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Senators Look To Tax Reform To Close US Tax Gap

by Leroy Baker,, New York

25 January 2007

Senate Budget Committee Chairman Kent Conrad (D - N.D) has called upon fellow lawmakers to explore ways in which the tax code can be simplified in order to reduce the 'tax gap' - the measure of the difference between what is legitimately owed by taxpayers and what is actually paid.

According to Conrad, the need for specific proposals to tackle the tax gap has become "absolutely urgent" and he has called for the creation of a Senate working group to recommend how this could be achieved. This working group will initially feature Senators Ron Wyden (D - Ore) and Debbie Stabenow (D - Mich). Sen. Chuck Grassley (R - Iowa), who has much experience of legislating in the tax arena in his recent role as the chairman of the Senate finance committee and current position as committee ranking member, will also be asked onto the working group.

Noting that the 2001 tax gap, at an estimated $345 billion, was $100 billion more than the federal deficit for 2006, Conrad stated in his opening remarks at a budget committee hearing on the subject on Tuesday that more could be done to tackle the problem of non-compliance "without resorting to draconian or intrusive measures."

"While we will never be able to close the tax gap entirely – make no mistake, we understand we aren’t going to collect all $345 billion a year; there is always going to be some tax gap – but it is clear that much more can and should be done," he said.

Conrad referred to testimony before the committee by Internal Revenue Service Commissioner Mark Everson that the tax gap could be closed by as much as $100 billion "without changing the way the government interacts with its citizenry.”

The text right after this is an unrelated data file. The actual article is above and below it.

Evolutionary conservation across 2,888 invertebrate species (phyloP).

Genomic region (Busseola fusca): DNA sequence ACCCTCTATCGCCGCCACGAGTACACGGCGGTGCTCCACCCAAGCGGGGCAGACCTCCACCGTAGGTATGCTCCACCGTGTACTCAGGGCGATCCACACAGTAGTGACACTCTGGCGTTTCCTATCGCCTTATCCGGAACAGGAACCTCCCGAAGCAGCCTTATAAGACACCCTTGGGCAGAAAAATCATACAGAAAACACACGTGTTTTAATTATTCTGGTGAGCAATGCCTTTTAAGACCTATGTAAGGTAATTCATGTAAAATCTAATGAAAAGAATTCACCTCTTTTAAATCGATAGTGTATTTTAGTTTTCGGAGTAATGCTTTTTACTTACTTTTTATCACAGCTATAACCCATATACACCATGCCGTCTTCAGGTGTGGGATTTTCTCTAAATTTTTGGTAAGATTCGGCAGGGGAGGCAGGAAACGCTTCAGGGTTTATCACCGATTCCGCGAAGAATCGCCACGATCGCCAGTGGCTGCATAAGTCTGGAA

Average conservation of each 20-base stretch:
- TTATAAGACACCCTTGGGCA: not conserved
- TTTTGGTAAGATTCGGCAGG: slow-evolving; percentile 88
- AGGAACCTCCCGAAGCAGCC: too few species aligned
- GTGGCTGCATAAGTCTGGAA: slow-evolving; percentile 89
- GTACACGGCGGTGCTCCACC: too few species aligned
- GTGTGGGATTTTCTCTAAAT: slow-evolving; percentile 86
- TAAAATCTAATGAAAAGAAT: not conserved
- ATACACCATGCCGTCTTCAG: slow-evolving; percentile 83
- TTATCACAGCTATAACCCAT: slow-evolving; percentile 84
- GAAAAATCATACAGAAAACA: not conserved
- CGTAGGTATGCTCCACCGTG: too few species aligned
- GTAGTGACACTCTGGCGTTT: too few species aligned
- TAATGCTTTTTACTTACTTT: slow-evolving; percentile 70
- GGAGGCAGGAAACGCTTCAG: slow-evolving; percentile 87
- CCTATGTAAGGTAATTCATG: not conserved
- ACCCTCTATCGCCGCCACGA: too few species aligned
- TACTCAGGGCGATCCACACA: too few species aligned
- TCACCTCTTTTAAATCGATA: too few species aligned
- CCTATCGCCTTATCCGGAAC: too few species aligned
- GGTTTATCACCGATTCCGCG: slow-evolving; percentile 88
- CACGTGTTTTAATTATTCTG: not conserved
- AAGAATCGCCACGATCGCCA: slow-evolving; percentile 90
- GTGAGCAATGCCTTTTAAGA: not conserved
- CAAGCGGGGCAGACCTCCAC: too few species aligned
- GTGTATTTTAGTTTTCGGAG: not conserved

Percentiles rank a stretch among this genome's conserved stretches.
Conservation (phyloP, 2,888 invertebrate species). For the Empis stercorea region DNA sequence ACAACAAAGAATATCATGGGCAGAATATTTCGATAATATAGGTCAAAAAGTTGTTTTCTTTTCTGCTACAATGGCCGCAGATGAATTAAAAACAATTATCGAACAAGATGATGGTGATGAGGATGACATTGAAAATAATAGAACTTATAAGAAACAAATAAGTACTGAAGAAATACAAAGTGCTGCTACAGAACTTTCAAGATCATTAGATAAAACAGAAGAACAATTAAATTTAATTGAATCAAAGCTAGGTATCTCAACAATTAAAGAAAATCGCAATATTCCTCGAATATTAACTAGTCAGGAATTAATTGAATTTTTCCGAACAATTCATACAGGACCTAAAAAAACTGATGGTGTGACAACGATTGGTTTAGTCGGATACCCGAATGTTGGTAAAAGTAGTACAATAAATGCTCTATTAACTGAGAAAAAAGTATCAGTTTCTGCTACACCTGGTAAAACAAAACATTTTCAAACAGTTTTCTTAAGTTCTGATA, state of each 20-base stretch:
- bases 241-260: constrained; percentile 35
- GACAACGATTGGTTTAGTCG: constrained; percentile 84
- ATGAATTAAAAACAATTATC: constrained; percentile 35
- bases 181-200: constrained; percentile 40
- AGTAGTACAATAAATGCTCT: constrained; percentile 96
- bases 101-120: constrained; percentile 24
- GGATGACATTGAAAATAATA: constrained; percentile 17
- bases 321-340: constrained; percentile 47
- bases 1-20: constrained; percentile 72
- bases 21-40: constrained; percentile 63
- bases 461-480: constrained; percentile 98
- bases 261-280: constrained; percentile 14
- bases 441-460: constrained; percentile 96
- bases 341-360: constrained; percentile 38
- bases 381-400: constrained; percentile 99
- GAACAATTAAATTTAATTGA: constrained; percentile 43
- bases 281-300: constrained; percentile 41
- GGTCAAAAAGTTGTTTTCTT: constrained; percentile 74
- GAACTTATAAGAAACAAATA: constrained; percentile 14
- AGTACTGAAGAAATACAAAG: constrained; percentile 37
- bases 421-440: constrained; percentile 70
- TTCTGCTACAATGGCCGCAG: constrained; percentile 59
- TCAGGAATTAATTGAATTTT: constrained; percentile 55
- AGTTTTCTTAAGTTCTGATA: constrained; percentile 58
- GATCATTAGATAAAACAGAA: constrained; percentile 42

In her 2006 Annual Report to Congress, the National Taxpayer Advocate Nina Olson wrote that compliant taxpayers pay "a great deal of money" each year to subsidize noncompliance by others with each household effectively charged a "surtax" about $2,680 to cover unpaid revenues in 2001.

In a report released by the Government Accountability Office on Tuesday, tax reform or simplification was also identified as one of the methods by which the tax gap could be narrowed. However, the GAO report stressed that a "multiple approach" was needed to address the problem such as providing the IRS more enforcement tools, and devoting additional resources to enforcement.

Nonetheless, the GAO estimated that simplifying the tax code or fundamental tax reform has the potential to reduce the tax gap by billions of dollars. The IRS has estimated that errors in claiming tax credits and deductions for tax year 2001 contributed $32 billion to the tax gap.

"Fundamental tax reform would most likely result in a smaller tax gap if the new system has few, if any, exceptions (e.g., few tax preferences) and taxable transactions are transparent to tax administrators," the report stated.

The GAO suggested that withholding and information reporting are "particularly powerful tools" to reduce the tax gap, although it conceded that designing additional withholding and information reporting requirements may be challenging given that many types of income are already subject to reporting, underreporting exists in many forms, and withholding and reporting requirements impose costs on third parties.

Additional enforcement has the potential to narrow the tax gap by another several billion dollars said the GAO, but it conceded that such results would depend on how efficiently the IRS used its resources.

"Providing quality services to taxpayers also is a necessary foundation for voluntary compliance," the GAO said.

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